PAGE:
Biomass feedstocks offer a number of distinct advantages over coal. Biomass typically possesses a higher hydrogen content and larger volatile component, produces a more reactive char upon devolatilization, and exhibits lower ash and sulfur contents. Biomass, when grown and converted in a closed-loop feedstock production scheme, generates no net carbon dioxide emissions, thereby claiming a neutral position in the build-up of atmospheric greenhouse gases. Closed-loop systems offer additional benefits by providing more markets for agricultural producers and creating demand for services and infrastructure.
The Hawaii Natural Energy Institute's (HNEI's) program in biomass energy conversion includes experimental and modeling thrusts, including studies of biomass pretreatment, conversion processes, and downstream processing. Biomass pretreatment focuses on improving biomass material characteristics to facilitate use in target conversion processes. An example of this would be pretreating high-alkali-content, herbaceous plant species to remove inorganic elements and improve fuel characteristics for thermochemical applications. Studies of thermochemical conversion processes are part of the biomass energy program with emphases on combustion and gasification.
An instrumented, bench-scale, bubbling fluidized bed gasifier facility has been used to test numerous biomass materials and determine operating limits, fuel behavior, producer gas quality, and fuel element inventories. Evaluation of downstream gas processing options is also part of the biomass energy conversion program and has included unit technologies, such as filtration, catalytic conversion, and solid sorbent purification, for selective removal or conversion of producer gas components. In addition to these experimental activities, HNEI conducts modeling to broaden the application of experimental results.
Biomass treatment to improve fuel characteristics is an often neglected activity in commercial, thermochemical, biomass utilization systems. HNEI researchers have performed treatment studies on banagrass and high-fiber cane using low-cost water treatment methods. These methods result in fuels with lower potassium, chlorine, oxygen, and ash content, greater heating value, and higher ash deformation temperatures. HNEI is beginning a new study of cost-effective methods to treat sugar cane trash for use in thermochemical conversion processes. Sugar cane trash includes dead leaves that have accumulated in the field during the cane's growing period and green leaves and tops attached to the plant at harvest time. The most prevalent disposal practice for sugar cane trash is to open burn the field, either before or after harvest. Developing treatment techniques for trash will aid in turning a disposal problem into a biomass resource.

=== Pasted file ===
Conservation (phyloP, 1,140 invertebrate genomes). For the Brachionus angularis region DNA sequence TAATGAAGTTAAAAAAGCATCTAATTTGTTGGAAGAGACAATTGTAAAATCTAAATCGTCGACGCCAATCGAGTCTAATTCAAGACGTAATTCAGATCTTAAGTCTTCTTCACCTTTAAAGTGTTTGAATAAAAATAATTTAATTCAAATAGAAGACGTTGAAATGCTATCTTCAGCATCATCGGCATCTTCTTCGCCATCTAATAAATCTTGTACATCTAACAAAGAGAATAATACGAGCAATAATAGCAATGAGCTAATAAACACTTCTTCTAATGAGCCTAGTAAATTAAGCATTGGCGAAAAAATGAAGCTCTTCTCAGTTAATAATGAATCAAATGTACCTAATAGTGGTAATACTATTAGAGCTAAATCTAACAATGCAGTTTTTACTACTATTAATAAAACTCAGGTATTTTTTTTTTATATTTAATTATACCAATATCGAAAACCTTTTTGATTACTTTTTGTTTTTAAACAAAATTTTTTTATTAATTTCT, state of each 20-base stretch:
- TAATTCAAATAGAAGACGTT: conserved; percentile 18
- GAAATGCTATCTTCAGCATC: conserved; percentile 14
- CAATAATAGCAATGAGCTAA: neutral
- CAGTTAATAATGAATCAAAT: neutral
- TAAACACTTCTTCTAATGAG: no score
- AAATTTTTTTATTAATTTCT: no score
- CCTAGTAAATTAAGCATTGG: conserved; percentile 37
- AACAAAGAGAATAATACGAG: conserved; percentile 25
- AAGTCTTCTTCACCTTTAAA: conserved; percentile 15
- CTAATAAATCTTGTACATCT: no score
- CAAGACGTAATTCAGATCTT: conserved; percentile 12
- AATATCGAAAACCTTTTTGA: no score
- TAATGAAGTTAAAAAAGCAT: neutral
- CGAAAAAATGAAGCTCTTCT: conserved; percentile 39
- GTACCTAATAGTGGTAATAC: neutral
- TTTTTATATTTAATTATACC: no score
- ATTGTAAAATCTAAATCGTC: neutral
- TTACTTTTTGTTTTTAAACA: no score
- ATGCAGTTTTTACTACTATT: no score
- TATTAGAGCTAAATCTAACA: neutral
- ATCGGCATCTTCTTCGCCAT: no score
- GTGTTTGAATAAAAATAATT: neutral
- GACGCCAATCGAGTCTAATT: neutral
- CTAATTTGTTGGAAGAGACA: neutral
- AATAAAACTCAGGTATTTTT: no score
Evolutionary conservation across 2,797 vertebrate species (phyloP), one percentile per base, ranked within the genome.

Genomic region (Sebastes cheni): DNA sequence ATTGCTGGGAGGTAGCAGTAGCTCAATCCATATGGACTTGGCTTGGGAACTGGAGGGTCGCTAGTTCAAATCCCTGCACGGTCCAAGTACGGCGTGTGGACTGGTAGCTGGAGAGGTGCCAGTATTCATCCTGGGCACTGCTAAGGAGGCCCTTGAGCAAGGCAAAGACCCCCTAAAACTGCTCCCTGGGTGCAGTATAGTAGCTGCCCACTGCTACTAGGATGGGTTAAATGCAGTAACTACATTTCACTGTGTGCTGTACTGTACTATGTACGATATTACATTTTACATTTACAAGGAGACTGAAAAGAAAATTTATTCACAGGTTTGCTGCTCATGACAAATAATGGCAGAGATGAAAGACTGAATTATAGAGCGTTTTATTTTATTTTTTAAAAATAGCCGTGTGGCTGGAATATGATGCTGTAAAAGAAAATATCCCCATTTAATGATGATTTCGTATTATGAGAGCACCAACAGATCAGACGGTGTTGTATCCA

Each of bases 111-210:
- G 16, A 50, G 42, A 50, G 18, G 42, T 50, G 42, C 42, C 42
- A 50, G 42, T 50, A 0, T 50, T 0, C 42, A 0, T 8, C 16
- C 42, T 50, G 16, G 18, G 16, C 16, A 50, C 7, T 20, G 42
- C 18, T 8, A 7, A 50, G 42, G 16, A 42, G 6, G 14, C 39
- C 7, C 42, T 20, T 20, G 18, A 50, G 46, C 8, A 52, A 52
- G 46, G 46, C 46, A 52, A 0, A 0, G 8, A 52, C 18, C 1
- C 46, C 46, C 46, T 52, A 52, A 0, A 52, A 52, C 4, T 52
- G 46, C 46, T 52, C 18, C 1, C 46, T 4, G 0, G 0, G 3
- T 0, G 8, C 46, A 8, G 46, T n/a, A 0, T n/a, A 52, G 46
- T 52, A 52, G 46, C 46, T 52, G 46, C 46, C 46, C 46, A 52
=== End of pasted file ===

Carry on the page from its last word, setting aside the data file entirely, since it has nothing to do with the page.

Contact: Scott Q. Turn 
Co-fired Coal and Biomass
The Hawaii Natural Energy Institute recently completed a cooperative project with the University of California-Davis and Sandia National Laboratories on testing coal and biomass blends for power generation. The work was performed for the Hawaiian Commercial & Sugar Company (HC&S) on Maui under a project funded by the U.S. Department of Energy. Research involved (a) the pilot-scale testing of a matrix of coal and biomass blends in the Multi-Fuel Combustor Facility at Sandia and (b) full-scale testing of a limited number of such blends in an HC&S boiler unit. These tests were conducted to investigate the combustion and fouling characteristics of the fuel blends. Members of the project team designed, fabricated, installed, and operated an alkali sampling system required for extractive sampling and a probe used to collect in situ deposit samples during the full-scale boiler tests. Test results are summarized in a report that is available by contacting a project team member.
Contact: Scott Q. Turn 
|UH students harvest banagrass at the Hawaii Agriculture Research Center's substation in Kunia, Oahu. This fast-growing, herbaceous plant has been considered as a dedicated feedstock for biomass energy. Banagrass grows to maturity in only seven months, making it ideal for an energy crop.|
The banagrass plot, with Honolulu and Diamond Head in the background.
A technician grinds the banagrass in preparation for drying and eventual processing in a gasifier.
Hydrogen Production from Biomass Gasification
Thermochemical gasification is a process operated at elevated temperature that converts a solid fuel into a gaseous one, while maximizing the chemical energy content of the product gas. The fuel gas can be combusted for heat or power generation, or synthesized into specific chemical products. One of the fuel gas components is hydrogen, and previous work has shown that the hydrogen yield from biomass gasification is most sensitive to the reactor temperature and equivalence ratio, both of which depend upon the relative amounts of fuel and oxygen used in the reactor. The hydrogen content of producer gas can be increased by steam reforming methane and higher hydrocarbon species present from the gasification process. If used in fuel cells, trace contaminants must also be removed from the gas stream. HNEI is beginning an experimental program focused on gas upgrading and purification for fuel cell applications.
Contact: Scott Q. Turn